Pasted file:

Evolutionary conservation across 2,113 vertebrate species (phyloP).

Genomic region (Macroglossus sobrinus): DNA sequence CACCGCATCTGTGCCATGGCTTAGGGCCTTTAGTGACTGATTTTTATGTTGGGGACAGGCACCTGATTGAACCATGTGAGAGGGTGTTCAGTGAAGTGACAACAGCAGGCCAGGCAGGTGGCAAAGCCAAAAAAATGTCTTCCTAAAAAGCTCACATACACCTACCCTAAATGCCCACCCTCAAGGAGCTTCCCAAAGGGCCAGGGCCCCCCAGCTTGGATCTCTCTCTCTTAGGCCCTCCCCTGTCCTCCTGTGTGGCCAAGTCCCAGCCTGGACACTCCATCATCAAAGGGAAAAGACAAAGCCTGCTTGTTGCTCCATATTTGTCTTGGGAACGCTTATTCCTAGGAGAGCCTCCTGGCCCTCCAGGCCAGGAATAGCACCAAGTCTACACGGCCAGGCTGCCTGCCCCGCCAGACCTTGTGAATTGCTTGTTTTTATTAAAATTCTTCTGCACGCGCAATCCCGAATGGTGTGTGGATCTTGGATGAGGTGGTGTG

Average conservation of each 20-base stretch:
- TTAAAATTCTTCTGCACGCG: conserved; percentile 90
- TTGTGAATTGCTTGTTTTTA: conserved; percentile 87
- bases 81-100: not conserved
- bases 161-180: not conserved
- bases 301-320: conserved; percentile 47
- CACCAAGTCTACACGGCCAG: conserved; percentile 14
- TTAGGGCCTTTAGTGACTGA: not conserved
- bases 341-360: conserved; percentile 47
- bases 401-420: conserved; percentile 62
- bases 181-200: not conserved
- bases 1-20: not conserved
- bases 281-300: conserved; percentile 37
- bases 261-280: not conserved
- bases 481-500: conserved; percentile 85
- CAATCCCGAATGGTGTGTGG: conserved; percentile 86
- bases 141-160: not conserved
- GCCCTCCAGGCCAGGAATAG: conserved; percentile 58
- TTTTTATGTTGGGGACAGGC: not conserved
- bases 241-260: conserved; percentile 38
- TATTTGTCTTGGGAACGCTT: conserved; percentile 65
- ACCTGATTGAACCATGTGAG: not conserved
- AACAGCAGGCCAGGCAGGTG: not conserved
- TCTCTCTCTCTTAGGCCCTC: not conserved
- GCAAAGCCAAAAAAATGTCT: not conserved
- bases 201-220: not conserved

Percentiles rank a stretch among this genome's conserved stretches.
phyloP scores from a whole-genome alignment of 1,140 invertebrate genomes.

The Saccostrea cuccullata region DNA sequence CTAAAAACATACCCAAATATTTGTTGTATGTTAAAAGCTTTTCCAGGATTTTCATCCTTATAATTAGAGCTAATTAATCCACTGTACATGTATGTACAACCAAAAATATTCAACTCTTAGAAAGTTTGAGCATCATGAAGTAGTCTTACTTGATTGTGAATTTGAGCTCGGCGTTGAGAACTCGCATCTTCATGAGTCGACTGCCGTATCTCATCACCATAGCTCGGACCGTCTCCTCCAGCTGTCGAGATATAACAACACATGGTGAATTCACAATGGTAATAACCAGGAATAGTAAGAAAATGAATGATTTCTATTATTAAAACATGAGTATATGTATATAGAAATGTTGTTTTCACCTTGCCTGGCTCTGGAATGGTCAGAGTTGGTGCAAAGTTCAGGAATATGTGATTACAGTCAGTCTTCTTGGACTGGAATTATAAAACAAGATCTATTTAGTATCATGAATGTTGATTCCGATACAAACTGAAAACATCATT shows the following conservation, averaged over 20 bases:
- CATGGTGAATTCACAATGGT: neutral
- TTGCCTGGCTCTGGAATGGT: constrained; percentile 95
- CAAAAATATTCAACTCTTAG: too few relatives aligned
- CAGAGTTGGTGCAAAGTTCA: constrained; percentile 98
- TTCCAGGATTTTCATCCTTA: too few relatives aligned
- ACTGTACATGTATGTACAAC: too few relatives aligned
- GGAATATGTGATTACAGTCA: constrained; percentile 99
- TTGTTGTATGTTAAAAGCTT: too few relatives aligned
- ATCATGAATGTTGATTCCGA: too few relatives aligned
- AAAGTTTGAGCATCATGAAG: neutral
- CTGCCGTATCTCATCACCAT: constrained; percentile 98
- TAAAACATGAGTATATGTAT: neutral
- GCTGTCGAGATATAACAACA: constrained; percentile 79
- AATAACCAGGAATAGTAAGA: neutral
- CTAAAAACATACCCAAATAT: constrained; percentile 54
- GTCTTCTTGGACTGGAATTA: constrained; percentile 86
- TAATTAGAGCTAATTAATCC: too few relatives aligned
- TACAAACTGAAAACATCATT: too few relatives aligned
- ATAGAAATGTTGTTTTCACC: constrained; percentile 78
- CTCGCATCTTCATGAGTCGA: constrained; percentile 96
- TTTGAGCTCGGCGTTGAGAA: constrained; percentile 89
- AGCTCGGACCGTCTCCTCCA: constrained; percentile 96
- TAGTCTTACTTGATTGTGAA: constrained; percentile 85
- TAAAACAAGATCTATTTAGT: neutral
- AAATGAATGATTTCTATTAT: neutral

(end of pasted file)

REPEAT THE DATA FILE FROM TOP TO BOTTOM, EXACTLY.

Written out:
Evolutionary conservation across 2,113 vertebrate species (phyloP).

Genomic region (Macroglossus sobrinus): DNA sequence CACCGCATCTGTGCCATGGCTTAGGGCCTTTAGTGACTGATTTTTATGTTGGGGACAGGCACCTGATTGAACCATGTGAGAGGGTGTTCAGTGAAGTGACAACAGCAGGCCAGGCAGGTGGCAAAGCCAAAAAAATGTCTTCCTAAAAAGCTCACATACACCTACCCTAAATGCCCACCCTCAAGGAGCTTCCCAAAGGGCCAGGGCCCCCCAGCTTGGATCTCTCTCTCTTAGGCCCTCCCCTGTCCTCCTGTGTGGCCAAGTCCCAGCCTGGACACTCCATCATCAAAGGGAAAAGACAAAGCCTGCTTGTTGCTCCATATTTGTCTTGGGAACGCTTATTCCTAGGAGAGCCTCCTGGCCCTCCAGGCCAGGAATAGCACCAAGTCTACACGGCCAGGCTGCCTGCCCCGCCAGACCTTGTGAATTGCTTGTTTTTATTAAAATTCTTCTGCACGCGCAATCCCGAATGGTGTGTGGATCTTGGATGAGGTGGTGTG

Average conservation of each 20-base stretch:
- TTAAAATTCTTCTGCACGCG: conserved; percentile 90
- TTGTGAATTGCTTGTTTTTA: conserved; percentile 87
- bases 81-100: not conserved
- bases 161-180: not conserved
- bases 301-320: conserved; percentile 47
- CACCAAGTCTACACGGCCAG: conserved; percentile 14
- TTAGGGCCTTTAGTGACTGA: not conserved
- bases 341-360: conserved; percentile 47
- bases 401-420: conserved; percentile 62
- bases 181-200: not conserved
- bases 1-20: not conserved
- bases 281-300: conserved; percentile 37
- bases 261-280: not conserved
- bases 481-500: conserved; percentile 85
- CAATCCCGAATGGTGTGTGG: conserved; percentile 86
- bases 141-160: not conserved
- GCCCTCCAGGCCAGGAATAG: conserved; percentile 58
- TTTTTATGTTGGGGACAGGC: not conserved
- bases 241-260: conserved; percentile 38
- TATTTGTCTTGGGAACGCTT: conserved; percentile 65
- ACCTGATTGAACCATGTGAG: not conserved
- AACAGCAGGCCAGGCAGGTG: not conserved
- TCTCTCTCTCTTAGGCCCTC: not conserved
- GCAAAGCCAAAAAAATGTCT: not conserved
- bases 201-220: not conserved

Percentiles rank a stretch among this genome's conserved stretches.
phyloP scores from a whole-genome alignment of 1,140 invertebrate genomes.

The Saccostrea cuccullata region DNA sequence CTAAAAACATACCCAAATATTTGTTGTATGTTAAAAGCTTTTCCAGGATTTTCATCCTTATAATTAGAGCTAATTAATCCACTGTACATGTATGTACAACCAAAAATATTCAACTCTTAGAAAGTTTGAGCATCATGAAGTAGTCTTACTTGATTGTGAATTTGAGCTCGGCGTTGAGAACTCGCATCTTCATGAGTCGACTGCCGTATCTCATCACCATAGCTCGGACCGTCTCCTCCAGCTGTCGAGATATAACAACACATGGTGAATTCACAATGGTAATAACCAGGAATAGTAAGAAAATGAATGATTTCTATTATTAAAACATGAGTATATGTATATAGAAATGTTGTTTTCACCTTGCCTGGCTCTGGAATGGTCAGAGTTGGTGCAAAGTTCAGGAATATGTGATTACAGTCAGTCTTCTTGGACTGGAATTATAAAACAAGATCTATTTAGTATCATGAATGTTGATTCCGATACAAACTGAAAACATCATT shows the following conservation, averaged over 20 bases:
- CATGGTGAATTCACAATGGT: neutral
- TTGCCTGGCTCTGGAATGGT: constrained; percentile 95
- CAAAAATATTCAACTCTTAG: too few relatives aligned
- CAGAGTTGGTGCAAAGTTCA: constrained; percentile 98
- TTCCAGGATTTTCATCCTTA: too few relatives aligned
- ACTGTACATGTATGTACAAC: too few relatives aligned
- GGAATATGTGATTACAGTCA: constrained; percentile 99
- TTGTTGTATGTTAAAAGCTT: too few relatives aligned
- ATCATGAATGTTGATTCCGA: too few relatives aligned
- AAAGTTTGAGCATCATGAAG: neutral
- CTGCCGTATCTCATCACCAT: constrained; percentile 98
- TAAAACATGAGTATATGTAT: neutral
- GCTGTCGAGATATAACAACA: constrained; percentile 79
- AATAACCAGGAATAGTAAGA: neutral
- CTAAAAACATACCCAAATAT: constrained; percentile 54
- GTCTTCTTGGACTGGAATTA: constrained; percentile 86
- TAATTAGAGCTAATTAATCC: too few relatives aligned
- TACAAACTGAAAACATCATT: too few relatives aligned
- ATAGAAATGTTGTTTTCACC: constrained; percentile 78
- CTCGCATCTTCATGAGTCGA: constrained; percentile 96
- TTTGAGCTCGGCGTTGAGAA: constrained; percentile 89
- AGCTCGGACCGTCTCCTCCA: constrained; percentile 96
- TAGTCTTACTTGATTGTGAA: constrained; percentile 85
- TAAAACAAGATCTATTTAGT: neutral
- AAATGAATGATTTCTATTAT: neutral